“I like performers who I know are for real. You can tell, man, there’s an intensity about their stuff. You can tell right away they’re real people, ya know?”—Alan Vega.
In 1970, armed with a pioneering vision and minimalist electronic instrumentation, Alan Vega and Martin Rev joined forces to create the uncompromising proto-punk band Suicide.
The duo, who took its name from the title of a Ghost Rider comic book, would go on to establish the early formations of the New York City punk movement with a series of violent, chaotic and radical live performances with Vega on the microphone.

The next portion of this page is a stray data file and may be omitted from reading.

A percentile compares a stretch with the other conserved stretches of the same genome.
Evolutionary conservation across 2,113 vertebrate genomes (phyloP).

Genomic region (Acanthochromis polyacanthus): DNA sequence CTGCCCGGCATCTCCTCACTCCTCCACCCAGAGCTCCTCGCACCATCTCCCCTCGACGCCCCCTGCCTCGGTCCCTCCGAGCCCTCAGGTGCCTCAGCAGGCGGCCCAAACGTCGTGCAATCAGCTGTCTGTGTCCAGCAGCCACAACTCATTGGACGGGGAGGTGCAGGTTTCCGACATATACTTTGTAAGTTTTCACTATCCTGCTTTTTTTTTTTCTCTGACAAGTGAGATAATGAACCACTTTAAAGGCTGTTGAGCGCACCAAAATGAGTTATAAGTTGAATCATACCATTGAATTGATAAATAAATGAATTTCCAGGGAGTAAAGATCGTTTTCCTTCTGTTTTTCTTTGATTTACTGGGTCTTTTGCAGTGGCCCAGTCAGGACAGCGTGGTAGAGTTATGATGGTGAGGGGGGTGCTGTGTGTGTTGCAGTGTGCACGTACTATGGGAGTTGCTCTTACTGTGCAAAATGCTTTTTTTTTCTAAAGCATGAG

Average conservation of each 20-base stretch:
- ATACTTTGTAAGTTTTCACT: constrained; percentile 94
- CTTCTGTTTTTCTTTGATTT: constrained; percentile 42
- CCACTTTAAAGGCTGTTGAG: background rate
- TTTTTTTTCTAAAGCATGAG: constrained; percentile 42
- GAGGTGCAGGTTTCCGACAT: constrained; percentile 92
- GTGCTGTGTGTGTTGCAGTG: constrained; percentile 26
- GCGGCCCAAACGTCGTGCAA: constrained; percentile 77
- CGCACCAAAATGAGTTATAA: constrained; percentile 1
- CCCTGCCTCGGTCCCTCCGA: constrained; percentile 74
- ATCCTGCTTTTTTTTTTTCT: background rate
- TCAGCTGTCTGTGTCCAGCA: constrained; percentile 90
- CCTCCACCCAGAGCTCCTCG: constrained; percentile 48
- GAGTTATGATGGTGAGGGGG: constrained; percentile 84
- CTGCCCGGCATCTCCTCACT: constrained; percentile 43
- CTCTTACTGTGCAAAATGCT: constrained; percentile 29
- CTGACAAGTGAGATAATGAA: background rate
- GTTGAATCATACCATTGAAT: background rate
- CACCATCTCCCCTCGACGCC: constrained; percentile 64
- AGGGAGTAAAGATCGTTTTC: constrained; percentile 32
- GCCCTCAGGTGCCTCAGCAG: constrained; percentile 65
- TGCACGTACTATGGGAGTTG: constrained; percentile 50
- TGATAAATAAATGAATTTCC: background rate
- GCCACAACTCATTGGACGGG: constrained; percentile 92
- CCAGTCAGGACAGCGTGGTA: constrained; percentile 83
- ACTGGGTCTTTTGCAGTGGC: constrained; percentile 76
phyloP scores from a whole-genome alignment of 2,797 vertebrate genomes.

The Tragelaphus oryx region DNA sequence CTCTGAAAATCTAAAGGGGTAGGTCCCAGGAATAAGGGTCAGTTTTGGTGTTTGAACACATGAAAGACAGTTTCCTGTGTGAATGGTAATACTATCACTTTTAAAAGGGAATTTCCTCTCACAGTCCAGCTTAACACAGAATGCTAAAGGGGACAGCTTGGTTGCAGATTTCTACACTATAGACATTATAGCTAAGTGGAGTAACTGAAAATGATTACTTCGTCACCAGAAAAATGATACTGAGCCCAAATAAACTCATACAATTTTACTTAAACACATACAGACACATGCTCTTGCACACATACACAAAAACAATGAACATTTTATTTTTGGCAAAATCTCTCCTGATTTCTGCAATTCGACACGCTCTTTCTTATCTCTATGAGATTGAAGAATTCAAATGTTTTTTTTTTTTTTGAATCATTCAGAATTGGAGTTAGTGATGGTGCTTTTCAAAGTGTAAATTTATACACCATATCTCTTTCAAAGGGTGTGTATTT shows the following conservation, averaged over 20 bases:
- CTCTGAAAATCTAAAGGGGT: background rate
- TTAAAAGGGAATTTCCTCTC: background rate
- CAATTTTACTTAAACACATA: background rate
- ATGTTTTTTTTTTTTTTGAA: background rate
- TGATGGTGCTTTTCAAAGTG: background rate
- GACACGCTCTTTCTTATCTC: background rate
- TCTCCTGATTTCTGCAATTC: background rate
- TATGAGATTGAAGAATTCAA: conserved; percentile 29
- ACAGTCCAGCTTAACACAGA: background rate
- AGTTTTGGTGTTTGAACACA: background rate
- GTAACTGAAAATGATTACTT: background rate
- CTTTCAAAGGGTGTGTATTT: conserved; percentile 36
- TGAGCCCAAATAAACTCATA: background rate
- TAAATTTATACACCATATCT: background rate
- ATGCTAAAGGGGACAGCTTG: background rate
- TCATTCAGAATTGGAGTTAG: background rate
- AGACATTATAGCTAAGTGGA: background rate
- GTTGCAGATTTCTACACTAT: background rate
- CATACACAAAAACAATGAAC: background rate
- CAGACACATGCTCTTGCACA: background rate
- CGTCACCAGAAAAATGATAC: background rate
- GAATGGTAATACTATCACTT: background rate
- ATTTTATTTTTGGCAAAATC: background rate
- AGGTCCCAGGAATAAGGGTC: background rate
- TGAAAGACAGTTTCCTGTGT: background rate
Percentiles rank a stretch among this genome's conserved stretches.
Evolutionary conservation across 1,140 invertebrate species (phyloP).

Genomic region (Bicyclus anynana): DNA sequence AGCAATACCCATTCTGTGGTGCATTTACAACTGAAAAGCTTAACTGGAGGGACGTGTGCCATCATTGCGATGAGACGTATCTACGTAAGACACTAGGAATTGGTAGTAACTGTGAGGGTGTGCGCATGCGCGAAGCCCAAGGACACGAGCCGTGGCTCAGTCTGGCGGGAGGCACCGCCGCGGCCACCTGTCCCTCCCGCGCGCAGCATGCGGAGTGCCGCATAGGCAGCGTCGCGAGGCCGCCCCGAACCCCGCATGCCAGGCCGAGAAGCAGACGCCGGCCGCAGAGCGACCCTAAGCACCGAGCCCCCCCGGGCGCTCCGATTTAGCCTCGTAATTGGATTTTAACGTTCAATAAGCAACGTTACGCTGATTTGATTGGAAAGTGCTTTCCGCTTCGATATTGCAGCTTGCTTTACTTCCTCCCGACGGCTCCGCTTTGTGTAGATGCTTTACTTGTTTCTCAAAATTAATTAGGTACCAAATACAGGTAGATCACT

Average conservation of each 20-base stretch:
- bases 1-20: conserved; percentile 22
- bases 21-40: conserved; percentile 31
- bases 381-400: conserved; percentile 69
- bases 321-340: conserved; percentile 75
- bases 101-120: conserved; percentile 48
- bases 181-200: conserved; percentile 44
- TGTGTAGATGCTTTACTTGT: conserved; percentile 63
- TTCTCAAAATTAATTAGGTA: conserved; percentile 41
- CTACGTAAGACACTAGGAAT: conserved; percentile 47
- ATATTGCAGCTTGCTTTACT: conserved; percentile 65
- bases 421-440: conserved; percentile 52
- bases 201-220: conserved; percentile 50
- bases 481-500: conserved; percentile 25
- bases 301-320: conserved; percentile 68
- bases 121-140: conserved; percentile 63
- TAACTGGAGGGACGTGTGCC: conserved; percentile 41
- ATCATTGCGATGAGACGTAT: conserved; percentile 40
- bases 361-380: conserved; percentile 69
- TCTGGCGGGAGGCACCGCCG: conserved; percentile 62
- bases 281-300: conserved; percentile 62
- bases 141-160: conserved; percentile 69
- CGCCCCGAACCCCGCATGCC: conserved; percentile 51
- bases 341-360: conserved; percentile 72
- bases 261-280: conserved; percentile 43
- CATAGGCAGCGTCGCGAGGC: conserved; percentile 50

Vega, remembering the early days of the band, once stated: “We started getting booed as soon as we came onstage. Just from the way we looked they started giving us hell already.” That didn’t hold them back though, quite the contrary, it spurred them on with a prolific drive.
In 1977 Suicide would release their self-titled debut album, a harsh and brutal reflection of urban life which melded multiple genres of outsider music and did so with great effect. With Rev on the electronics and Vega delivering his snarling rock and roll vocals, Suicide opened their record with ‘Ghost Rider’, a track now synonymous with the band.
Touring the record, Suicide’s shows would become descend into aggressive verbal assaults between the crowd and Vega who, stirring the emotion, would be unrelenting in his on-stage demeanour. Below, watch footage of a live show from 1977 as the Suicide frontman stars blank-eyed back at the crowd, muttering the words of ‘Ghost Rider’ with intermittent spits of aggression.